Restoring a vintage metal glider can be an incredibly rewarding experience. Not only will it feel like you’re travelling through time when you sit in it, but you’ll have the knowledge that you’ve put something back together – something that might otherwise not exist anymore. It can also be a fun hobby to share with family and friends, or even start a side business. With the right tools and materials, restoring a vintage metal glider can be an easy and enjoyable project for anyone who loves tinkering with things.
Growing up in western Pennsylvania, my grandparents lived in a farmhouse and my parents had a house on the same property. The farmhouse had a sun porch with a vintage metal porch glider, and my grandmother and I would often sit on the glider in the summertime and talk.
I’ve been on a hunt for a vintage metal glider for my screen porch.
Where to look for an old metal glider?
I searched at local barn and yard sales, antique shops, Craigslist, and E-bay. These gliders are getting hard to find and when you do find one, they can be pricy – even with multiple layers of peeling paint and rust.
I really wanted a full size glider, but wasn’t having any luck finding one in my price range.
Other places you may want to look are estate sales or your local public auction. You can find a lot of vintage pieces to bring back to life at any of these places. It’s amazing how a good coat of paint can bring new life to your old sling glider.
Where I found my 2 seater glider
When I found this two seater on Craigslist for a reasonable price, I decided it was worth the drive to take a look. The glider was in pretty good condition with only some surface rust. The price was right, so we loaded the glider in the minivan.
On our way home; we dropped it off at a local sandblasting and powder coating company to be restored.
About a week later, I was driving by one of my favorite antique shops and outside there were some vintage metal spring chairs.
I quickly pulled off the road and saw that one of the chairs matched my glider!
I ran into the shop and asked the owner about the chair and she told me that she had another one like it at home! One was a spring chair and the other a rocker, but both were the same pattern and matched the glider. I asked how much she wanted for both chairs – $30!
Tips to Restore a Vintage Metal Glider
I thought about attempting the restoration myself – sanding and spray painting. After a few phone calls to local companies; I found that they could be sandblasted and powder coated for a reasonable price. The cost to sandblast and powder coat the set was only $150 (at the time of writing this post) and the quality is so much better than what I could have ever done myself.
I decided to keep it simple with a soft off white color and add color with throw pillows and blankets.
So, don’t hesitate to spend a few minutes and make a few phone calls to your local companies to see if they can help restore it for you.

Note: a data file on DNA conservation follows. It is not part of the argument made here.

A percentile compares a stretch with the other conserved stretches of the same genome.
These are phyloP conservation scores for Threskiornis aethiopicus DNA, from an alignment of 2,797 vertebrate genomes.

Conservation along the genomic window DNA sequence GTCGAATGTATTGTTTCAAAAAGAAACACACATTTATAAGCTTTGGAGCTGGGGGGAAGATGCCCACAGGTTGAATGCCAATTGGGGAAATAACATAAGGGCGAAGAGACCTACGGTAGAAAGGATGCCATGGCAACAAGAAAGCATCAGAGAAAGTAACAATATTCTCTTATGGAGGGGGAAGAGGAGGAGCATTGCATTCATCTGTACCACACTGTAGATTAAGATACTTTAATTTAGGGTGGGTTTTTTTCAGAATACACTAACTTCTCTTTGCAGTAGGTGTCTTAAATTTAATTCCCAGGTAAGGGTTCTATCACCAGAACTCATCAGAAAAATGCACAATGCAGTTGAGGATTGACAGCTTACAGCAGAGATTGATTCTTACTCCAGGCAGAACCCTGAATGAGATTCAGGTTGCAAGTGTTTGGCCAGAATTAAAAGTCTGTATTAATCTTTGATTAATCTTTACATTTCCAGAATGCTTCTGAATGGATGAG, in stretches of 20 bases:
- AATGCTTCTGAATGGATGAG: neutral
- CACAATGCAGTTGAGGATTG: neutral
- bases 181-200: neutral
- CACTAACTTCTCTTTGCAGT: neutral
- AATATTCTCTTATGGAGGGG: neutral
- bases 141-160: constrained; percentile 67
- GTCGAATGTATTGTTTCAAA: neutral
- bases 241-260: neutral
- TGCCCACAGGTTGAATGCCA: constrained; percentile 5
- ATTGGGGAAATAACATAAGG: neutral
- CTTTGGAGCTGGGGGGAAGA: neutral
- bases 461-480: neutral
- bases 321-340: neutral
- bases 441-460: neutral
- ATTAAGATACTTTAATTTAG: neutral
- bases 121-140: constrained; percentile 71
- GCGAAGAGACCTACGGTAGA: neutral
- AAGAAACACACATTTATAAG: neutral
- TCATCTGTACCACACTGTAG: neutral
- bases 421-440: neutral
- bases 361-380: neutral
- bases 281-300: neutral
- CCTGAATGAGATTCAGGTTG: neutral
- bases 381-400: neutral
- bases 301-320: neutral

Otherwise, you’ll need to find a way to sand your glider down. Depending on how much sanding you need to do to your vintage pieces, you may be able to get away with just a few pieces of sand paper, or you may need to get your sander out (or rent one if necessary).
Then comes the spray painting. If you’re a chronic DIY-er you may have a professional paint sprayer that you like to use. Or, you can go the old fashioned way and stock up on some cans of spray paint to paint your glider with.
Before you actually start the restoration process, you’ll need to get a heavy duty sponge, some hot water and your dishwashing liquid of choice. Add your dishwashing liquid to the hot water and use your sponge to thoroughly clean off any visible dirt, grease, or grim from your old glider.
Once you have cleaned and thoroughly dried the glider, you can grab a wire wheel and get to work removing any rust that you see on the glider. If you have persistent rust that you can’t remove with the wheel, you may need to get some phosphoric acid and apply it to the rusty areas. Let the product sit on it overnight before washing the chair again as you did before with the hot soapy water. This time, you’re working on removing any leftover acid or chemicals.
Once you’ve prepped your chair properly, place it on a drop cloth and now you can do the fun part- the painting of the chair.
My metal glider and chairs are on the screen porch, which was also painted. Before, it was hunter green and now is a bright white with a grey/beige floor. You can use whatever paint color you decide on that will match the area that you plan to use your metal glider in.
What pattern is your glider?
The pattern of this set is called Piecrust and it’s my favorite of all the different styles of vintage metal furniture. I found a similar restored set on Etsy in this pattern for $1750! I paid a little over $300 for the three pieces and that includes the restoration!
What are other glider patterns to look for?
Gliders come in all sorts of patterns. A few patterns I had seen that I thought were nice while I was hunting for mine were:
- a sunporch glider with a basket weave pattern
- a porch glider wheat bundle pattern
My metal glider and chairs are on the screen porch, which was also painted. Before, it was hunter green and now is a bright white with a grey/beige floor.
Here are a few more vintage style posts you might like: